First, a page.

Michael Margolick, Ph.D.
Global Change Strategies International, Inc.

Dr. Margolick is one of Canada's leading experts in energy planning and in the economics and policy development of climate change. He was a Research Associate in the Program in Natural Resource Economics and the Senior Scientist of the Forest Economics and Policy Analysis Project, both at the University of BC. He has also worked for the Corporate Strategic Planning Unit at BC Hydro and was the Executive Director of the British Columbia Energy Council. Related expertise includes research and program evaluation, and public/stakeholder consultation. He is an adjunct professor in the School of Resource and Environmental Management at Simon Fraser University.

Douglas J. Russell
Global Change Strategies International, Inc.

Mr. Russell is President of GCSI - Global Change Strategies International Inc., a Canadian firm dedicated to working with progressive corporate and public sector organizations to anticipate and respond to the challenges and opportunities of global change. Mr. Russell is responsible for the overall management and operation of GCSI. Prior to moving to the private sector, Mr. Russell was a senior executive in the Canadian government where he managed the development of Canada's National Action Program on Climate Change, and co-headed the Canadian delegation to the UN Framework Convention on Climate Change. He was the chief negotiator for Canada for the Berlin Mandate approved in April 1995 at the first meeting of the Conference of the Parties, and he chaired the international work of the OECD and IEA to define the reporting guidelines for Annex I countries under the Framework Convention. His professional experience includes complex international negotiations, federal-provincial and business- government relations, development of strategic plans, financial and personnel management, and management of organizations during periods of change.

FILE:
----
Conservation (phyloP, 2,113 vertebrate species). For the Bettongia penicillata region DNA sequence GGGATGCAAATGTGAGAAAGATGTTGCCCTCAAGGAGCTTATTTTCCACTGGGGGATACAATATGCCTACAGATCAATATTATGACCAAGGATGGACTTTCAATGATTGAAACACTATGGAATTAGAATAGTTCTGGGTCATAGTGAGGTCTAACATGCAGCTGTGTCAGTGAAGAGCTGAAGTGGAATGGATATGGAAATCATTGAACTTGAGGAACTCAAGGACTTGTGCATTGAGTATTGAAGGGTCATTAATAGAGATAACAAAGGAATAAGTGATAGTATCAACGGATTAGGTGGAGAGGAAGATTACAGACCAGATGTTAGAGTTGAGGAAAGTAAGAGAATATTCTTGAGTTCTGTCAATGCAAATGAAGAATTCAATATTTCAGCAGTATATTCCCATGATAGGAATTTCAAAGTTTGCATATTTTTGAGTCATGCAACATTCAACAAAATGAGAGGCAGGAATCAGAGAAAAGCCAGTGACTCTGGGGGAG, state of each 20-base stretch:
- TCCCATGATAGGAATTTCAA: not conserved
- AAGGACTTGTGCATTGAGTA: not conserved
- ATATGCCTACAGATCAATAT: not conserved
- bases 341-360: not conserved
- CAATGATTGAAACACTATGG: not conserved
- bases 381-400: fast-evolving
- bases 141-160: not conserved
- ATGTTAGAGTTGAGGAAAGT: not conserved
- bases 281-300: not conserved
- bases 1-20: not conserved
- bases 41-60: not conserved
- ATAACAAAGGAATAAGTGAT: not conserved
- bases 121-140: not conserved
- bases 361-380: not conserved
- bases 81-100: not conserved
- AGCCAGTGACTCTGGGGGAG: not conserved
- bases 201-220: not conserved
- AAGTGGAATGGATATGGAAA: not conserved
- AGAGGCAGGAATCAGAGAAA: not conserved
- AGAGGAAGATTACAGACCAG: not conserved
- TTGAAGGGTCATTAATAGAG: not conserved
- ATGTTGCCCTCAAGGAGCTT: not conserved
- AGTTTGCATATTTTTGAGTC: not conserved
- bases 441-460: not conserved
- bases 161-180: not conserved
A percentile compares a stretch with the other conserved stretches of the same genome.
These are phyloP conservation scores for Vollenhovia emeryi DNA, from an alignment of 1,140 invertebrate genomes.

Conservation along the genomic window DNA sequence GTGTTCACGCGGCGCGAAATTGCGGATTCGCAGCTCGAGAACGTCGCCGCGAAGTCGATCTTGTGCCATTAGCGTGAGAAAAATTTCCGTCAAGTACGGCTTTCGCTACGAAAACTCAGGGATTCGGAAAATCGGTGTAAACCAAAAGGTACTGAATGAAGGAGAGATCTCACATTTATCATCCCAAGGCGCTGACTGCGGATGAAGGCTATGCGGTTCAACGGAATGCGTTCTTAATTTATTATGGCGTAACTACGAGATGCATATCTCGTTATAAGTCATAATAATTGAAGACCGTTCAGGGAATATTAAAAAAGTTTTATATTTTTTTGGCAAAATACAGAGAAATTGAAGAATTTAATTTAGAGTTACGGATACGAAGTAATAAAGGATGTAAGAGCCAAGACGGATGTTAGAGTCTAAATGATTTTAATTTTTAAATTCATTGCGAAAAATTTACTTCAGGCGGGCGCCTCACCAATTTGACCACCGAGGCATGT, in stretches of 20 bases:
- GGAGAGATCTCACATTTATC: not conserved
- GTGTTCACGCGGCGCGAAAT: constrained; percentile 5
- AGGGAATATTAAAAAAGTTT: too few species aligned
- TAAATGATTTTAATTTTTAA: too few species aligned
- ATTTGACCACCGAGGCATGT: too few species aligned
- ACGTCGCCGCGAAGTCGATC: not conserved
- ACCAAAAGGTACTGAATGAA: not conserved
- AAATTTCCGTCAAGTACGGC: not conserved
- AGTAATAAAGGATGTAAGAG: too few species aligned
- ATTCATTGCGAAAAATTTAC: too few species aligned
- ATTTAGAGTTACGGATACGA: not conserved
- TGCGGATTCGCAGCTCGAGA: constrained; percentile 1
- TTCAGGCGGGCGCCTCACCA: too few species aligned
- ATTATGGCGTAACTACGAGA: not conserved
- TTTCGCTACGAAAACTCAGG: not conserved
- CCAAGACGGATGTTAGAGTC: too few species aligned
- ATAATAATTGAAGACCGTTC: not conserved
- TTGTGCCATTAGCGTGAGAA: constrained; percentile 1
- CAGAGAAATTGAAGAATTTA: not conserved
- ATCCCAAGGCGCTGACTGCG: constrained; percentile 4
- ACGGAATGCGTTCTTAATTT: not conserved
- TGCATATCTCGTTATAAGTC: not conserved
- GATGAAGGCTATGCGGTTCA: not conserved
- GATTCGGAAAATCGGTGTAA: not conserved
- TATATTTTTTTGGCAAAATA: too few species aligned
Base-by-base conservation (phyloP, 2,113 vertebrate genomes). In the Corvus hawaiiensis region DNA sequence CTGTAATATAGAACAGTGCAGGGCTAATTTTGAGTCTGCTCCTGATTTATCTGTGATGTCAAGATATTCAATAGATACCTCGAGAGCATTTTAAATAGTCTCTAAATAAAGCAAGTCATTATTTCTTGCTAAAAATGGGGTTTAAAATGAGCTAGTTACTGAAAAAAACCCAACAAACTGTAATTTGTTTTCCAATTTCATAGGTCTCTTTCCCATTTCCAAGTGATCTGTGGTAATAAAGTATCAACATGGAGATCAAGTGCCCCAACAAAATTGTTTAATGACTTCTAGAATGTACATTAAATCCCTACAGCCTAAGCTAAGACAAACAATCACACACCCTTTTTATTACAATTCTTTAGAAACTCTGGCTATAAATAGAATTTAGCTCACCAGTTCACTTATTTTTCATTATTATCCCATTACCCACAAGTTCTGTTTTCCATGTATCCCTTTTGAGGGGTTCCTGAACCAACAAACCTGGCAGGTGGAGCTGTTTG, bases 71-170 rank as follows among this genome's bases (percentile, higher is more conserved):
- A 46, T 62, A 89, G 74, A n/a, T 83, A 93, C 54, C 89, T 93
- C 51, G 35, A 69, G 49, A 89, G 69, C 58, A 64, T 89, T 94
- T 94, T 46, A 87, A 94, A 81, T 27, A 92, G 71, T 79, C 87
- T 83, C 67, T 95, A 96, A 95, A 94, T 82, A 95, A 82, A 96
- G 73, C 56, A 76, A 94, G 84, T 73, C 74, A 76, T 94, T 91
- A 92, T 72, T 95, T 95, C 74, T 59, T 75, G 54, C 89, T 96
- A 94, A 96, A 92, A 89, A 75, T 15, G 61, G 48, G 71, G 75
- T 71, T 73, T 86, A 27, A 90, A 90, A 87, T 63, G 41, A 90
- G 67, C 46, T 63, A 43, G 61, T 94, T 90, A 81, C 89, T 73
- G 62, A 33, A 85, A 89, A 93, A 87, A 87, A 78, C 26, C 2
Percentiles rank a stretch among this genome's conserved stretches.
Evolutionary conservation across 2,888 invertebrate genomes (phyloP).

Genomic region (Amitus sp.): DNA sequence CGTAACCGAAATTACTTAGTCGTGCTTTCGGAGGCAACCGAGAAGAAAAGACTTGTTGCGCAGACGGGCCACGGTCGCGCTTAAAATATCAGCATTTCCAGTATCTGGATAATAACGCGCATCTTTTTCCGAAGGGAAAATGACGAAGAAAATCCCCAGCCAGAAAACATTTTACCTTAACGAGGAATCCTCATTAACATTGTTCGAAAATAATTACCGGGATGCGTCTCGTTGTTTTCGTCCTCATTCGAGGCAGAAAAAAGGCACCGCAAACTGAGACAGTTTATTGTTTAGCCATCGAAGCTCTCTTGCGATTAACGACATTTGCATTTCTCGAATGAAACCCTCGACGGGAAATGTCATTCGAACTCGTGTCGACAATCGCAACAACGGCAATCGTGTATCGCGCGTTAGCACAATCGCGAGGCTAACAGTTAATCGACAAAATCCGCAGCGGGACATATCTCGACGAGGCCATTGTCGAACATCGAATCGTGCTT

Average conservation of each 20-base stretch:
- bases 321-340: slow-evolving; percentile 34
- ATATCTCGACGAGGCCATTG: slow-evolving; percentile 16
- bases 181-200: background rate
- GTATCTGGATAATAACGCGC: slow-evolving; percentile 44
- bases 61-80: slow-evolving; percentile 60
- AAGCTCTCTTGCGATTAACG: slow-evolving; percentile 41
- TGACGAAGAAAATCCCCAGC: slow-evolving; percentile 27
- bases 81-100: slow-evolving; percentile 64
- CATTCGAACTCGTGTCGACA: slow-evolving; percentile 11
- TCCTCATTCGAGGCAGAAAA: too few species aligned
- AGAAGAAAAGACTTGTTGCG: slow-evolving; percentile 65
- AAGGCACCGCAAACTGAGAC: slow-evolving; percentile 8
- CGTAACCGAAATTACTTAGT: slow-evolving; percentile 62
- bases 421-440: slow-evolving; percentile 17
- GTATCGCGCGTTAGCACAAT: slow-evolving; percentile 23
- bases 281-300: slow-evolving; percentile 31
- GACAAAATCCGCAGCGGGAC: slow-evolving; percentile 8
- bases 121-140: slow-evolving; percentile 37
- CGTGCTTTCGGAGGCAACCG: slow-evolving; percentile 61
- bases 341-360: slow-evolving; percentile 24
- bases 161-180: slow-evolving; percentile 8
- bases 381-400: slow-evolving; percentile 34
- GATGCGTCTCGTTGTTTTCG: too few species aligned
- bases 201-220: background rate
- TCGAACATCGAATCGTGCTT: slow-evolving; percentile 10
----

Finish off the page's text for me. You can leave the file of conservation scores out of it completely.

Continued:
Doug Russell
Michael Margolick
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Press Release: Hewlett-Packard Joins Effort To Mitigate Climate Change

For Immediate Release:  
November 6, 2001

Contact: Katie Mandes, 703-516-4146

Hewlett-Packard Joins Effort To Mitigate Climate Change - Pew Center's Business Environmental Leadership Council Climbs to 37 Members

Washington, D.C.- The Pew Center on Global Climate Change today announced that Hewlett-Packard Company has joined the organization's efforts to battle global climate change.

The Pew Center established the Business Environmental Leadership Council (BELC) with 13 members in May 1998. The addition of Hewlett-Packard Company brings the BELC's total membership to 37 companies. Members of the BELC are committed to take steps in their domestic and foreign operations to assess their greenhouse gas emissions and establish programs to reduce those emissions. The BELC considers the Kyoto Protocol a first step in global efforts to mitigate climate change and supports the development of market-based mechanisms as called for in the Kyoto Protocol.

The BELC includes many Fortune 500 companies in a diverse group of industries including energy, chemicals, metal, consumer appliances and high technology. These companies do not contribute financially to the Pew Center, which is supported solely by contributions from charitable organizations.